The world’s largest library association’s annual conference this year featured more than 100 workshops with an “equity, diversity, and inclusion” theme, according to the American Library Association’s conference catalog. That included workshops with these titles (some shortened): “Creating Queer-Inclusive Elementary School Library Programming,” “Developing an Online Face for a Lesbian Pulp Fiction Collection,” and “Telling Stories, Expanding Boundaries: Drag Queen Storytimes in Libraries.”
The ALA annual conference’s workshop selections also included “A Child’s Room to Choose: Encouraging Gender Identity and Expression in School and Public Libraries,” and “Are You Going to Tell My Parents?: The Minor’s Right to Privacy in the Library.” Politically charged talks and workshops like these formed at least one-third of the conference offerings, according to the ALA’s own description and a review of the conference catalog.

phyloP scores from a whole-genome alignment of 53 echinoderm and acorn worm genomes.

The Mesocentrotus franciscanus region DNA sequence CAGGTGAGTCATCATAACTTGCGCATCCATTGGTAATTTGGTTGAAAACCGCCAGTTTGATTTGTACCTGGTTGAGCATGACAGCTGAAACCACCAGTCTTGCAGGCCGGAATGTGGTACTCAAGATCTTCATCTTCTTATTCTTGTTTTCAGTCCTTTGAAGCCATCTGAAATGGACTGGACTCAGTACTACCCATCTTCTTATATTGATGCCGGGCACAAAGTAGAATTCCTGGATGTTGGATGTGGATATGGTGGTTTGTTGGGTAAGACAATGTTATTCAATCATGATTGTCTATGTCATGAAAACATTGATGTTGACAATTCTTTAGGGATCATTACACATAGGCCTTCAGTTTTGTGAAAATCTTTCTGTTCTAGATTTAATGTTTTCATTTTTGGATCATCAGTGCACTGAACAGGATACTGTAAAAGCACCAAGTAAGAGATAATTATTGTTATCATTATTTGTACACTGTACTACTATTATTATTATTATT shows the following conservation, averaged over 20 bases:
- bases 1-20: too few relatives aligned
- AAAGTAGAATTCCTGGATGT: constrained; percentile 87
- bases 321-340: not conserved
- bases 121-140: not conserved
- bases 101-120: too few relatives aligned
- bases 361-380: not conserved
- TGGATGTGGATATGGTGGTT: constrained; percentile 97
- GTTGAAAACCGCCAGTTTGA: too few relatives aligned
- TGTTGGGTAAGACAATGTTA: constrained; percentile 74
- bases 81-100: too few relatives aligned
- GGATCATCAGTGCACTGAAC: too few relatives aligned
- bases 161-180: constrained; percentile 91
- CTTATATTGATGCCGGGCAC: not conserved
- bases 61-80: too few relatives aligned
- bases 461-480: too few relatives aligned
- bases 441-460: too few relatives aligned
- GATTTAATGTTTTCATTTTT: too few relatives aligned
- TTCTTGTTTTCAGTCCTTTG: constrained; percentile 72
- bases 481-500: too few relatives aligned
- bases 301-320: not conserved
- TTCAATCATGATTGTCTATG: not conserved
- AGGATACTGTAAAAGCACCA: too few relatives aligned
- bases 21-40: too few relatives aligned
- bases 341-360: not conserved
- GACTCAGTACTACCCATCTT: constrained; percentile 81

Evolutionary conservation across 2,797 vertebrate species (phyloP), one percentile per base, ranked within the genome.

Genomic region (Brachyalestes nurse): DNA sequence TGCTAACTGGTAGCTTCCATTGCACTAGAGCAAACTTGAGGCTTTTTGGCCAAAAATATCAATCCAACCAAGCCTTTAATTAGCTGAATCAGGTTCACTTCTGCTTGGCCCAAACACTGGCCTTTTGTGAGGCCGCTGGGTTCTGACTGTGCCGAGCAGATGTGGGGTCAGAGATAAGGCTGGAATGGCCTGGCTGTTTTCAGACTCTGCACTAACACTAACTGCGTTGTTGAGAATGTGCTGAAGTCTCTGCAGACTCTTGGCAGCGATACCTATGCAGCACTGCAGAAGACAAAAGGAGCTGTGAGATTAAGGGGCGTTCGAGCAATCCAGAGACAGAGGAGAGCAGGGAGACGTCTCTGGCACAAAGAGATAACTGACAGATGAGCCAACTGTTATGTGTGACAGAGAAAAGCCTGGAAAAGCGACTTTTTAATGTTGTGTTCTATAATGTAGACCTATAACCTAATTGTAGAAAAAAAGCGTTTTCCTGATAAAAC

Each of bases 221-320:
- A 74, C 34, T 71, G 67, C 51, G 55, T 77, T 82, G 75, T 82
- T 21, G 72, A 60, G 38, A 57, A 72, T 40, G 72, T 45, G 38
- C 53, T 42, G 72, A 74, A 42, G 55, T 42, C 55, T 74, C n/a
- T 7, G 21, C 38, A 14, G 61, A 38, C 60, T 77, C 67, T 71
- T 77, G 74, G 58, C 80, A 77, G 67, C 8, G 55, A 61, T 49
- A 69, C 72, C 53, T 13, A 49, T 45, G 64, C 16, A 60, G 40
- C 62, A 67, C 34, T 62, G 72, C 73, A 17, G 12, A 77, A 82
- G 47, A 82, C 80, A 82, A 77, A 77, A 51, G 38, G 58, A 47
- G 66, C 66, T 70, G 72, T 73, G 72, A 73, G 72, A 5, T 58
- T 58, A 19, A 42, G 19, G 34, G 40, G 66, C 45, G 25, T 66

The titles and descriptions of the conference’s approximately 300 workshops and talks are not available online. They were only published in a conference app and paper catalog reserved to in-person attendees, many of whose attendance was underwritten by taxpayers through local library budgets. According to the ALA, 21,460 people attended 2019’s annual conference this June, approximately 4,000 more than last year.